Twenty-plus years ago I was traveling with a bunch of friends in the southern Rhône Valley. We went to visit an art academy in a tributary valley called the Luberon ~ a district subsequently given a big dose of notoriety by Peter Mayle. We stayed in the little village of Gordes, a couple thousand feet above the valley floor with a magnificent view, and an even more magnificent restaurant called La Bastide (http://www.bastide-de-gordes.com/en/index.php). Surely, one of the top five meals of my life. None of us spoke much French, and the sommelier spoke very little English. Didn’t matter. We let him know we loved wine, and that we wanted to place ourselves in his hands for the evening. There were eight or nine of us. He must have brought fifteen dishes, each matched to a different wine. Took about five hours. All the wines were from the Rhône Valley, and half of them were white. Three or four of those were seven to fifteen years old. Each successive pairing was more stunning than the one before. There were bean dishes, followed by parsnip dishes, followed by mushroom dishes. I was transfixed. You had to be there. It was like a Quaker moment: so impressive, and yet so plain.

Prominent among the grape varieties on display was Roussanne. I’d barely heard of it before. But the style was very attractive. It had the weight and length of good Chardonnay. By which I mean serious flavor and complexity in the mouth. It had the ability to age well in bottle. By which I mean the ability to develop enjoyable smells and flavors beyond those that could be found in the wine when it was young. And it had nuanced fruit and floral aromas to which no Chardonnay has ever laid claim. Finally, there was this utilitarian, root vegetable patina to the wine which spoke of noble yeomen, honest labor, and good health.

Roussanne is often blended with other grapes: Marsanne in the northern Rhône; Grenache Blanc in the south. This trick is not to demean Roussanne wine quality, it is a relatively difficult grape to grow, subject to mildew in moist summers and not very productive. The blending grapes add some complexity, but mostly they are used because they are reliable producers, and there are lots of them planted. Assume what you may as to implications for the quality of white wines from the Rhône in the future. My advice: taste each vintage before you buy any quantity to cellar.

In California it is much more common to see wines labeled as Roussanne. That means they are at least 75% Roussanne by regulation. The grape variety is fairly new to California, and its first importation at the end of the 1980’s was a bit of slapstick comedy (http://en.wikipedia.org/wiki/Roussanne). Today there are still only 350 acres of Roussanne in CA. Twelve of those acres are in Napa, where the grapes sell for over $7,000 per ton ~ 50% more than the average price for Napa Cabernet Sauvignon. Thirty-five acres of Roussanne grow in Monterey, where the price per ton is a still outrageous $3,765. That is four times what Monterey growers get for Cabernet, and almost four times what they get for Chardonnay. Rarity begats its own privileges. There are 130 acres of Roussanne combined in San Luis Obispo and Santa Barbara counties, where the grapes sell for half the price they do in Monterey. Go figure. I guess there aren’t enough transactions to really have a marketplace.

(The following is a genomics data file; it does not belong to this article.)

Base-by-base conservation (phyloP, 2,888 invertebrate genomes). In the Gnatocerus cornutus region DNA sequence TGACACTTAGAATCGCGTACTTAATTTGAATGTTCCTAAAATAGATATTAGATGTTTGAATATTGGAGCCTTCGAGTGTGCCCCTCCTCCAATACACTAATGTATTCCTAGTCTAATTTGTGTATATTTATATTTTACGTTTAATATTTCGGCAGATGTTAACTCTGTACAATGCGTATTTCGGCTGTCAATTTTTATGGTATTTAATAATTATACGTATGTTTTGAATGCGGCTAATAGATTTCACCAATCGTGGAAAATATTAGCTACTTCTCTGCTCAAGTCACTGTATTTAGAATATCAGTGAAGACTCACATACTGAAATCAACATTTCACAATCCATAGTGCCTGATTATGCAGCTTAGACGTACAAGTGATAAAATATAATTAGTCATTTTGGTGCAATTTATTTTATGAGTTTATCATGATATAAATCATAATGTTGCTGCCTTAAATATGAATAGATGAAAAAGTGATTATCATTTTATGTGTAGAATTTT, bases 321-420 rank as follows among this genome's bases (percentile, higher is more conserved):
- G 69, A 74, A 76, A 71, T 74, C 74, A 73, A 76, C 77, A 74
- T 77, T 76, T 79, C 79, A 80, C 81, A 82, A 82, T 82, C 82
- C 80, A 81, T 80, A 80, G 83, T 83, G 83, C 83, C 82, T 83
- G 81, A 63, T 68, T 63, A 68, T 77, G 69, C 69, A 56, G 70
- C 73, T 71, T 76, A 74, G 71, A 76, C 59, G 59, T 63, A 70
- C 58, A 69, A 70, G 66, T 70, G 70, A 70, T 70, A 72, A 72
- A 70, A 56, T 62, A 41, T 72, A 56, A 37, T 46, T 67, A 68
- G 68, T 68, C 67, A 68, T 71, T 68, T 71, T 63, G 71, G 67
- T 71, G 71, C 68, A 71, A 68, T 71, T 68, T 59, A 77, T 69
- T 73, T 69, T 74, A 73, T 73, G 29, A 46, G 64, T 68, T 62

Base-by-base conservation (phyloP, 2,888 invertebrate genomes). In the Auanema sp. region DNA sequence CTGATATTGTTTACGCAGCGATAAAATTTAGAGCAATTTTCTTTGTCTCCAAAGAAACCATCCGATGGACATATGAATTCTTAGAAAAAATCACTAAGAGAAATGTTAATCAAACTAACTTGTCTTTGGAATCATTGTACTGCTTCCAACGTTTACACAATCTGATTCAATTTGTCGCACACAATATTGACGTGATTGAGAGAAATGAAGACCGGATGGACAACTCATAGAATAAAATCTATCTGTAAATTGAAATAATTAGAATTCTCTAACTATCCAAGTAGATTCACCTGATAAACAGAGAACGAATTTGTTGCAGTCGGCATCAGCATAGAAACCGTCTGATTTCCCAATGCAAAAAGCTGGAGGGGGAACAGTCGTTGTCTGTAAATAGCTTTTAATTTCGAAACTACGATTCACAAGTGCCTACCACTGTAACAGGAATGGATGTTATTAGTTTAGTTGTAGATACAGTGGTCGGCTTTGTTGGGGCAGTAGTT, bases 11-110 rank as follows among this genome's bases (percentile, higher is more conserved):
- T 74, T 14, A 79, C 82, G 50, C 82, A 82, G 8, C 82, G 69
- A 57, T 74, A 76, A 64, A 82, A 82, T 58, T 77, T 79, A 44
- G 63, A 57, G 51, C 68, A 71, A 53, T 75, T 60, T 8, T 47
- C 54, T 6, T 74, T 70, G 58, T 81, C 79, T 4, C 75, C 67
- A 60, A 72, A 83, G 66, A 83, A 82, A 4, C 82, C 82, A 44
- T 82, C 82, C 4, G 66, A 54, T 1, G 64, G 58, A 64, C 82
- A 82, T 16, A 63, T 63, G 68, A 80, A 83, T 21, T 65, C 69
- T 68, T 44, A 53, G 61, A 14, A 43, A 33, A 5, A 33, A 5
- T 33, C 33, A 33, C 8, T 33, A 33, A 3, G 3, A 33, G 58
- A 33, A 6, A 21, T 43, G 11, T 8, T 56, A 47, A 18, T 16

Is it any wonder I chose Roussanne as my focus during last week’s Rhone Rangers Show at San Francisco’s Fort Mason?

There were 500 to 600 wines on offer at Rhône Rangers (www.rhonerangers.org). Twenty of them were Roussannes according to the catalog. Four of those producers failed to show up. Roussanne is still in an adolescent stage in CA. There is no standard against which to compare examples. Prices ranged from $15 per bottle to $35. Some of the wines were simply not well made. Nothing unusual there. Common problems were oxidation and overly acidulated, tasteless wines (perhaps unripe). A couple of the wines, from well-known producers, had extremely distinctive characteristics. The Qupé, for instance, had lots of toasty oak, overshadowing ghost-like flavor notes. The Terre Rouge was earthy, with a citrus rind nose, much in the genre of the ‘herb tea’ descriptor used by Jancis Robinson, and duplicated by several commentators who appear to have borrowed from the Oxford Companion to Wine. To me the Terre Rouge spoke of aging potential. The Tablas Creek was fruity in the nose, but nicely restrained at the same time. I was remarking to myself, while smelling it, how finely tuned it seemed. Then I put it in my mouth. Talk about shocking minerality! It was as if my glass had just deployed a steel pike. I’m not entirely sure where I come down on the minerality concept for Roussanne, but I know this one is working outside the box.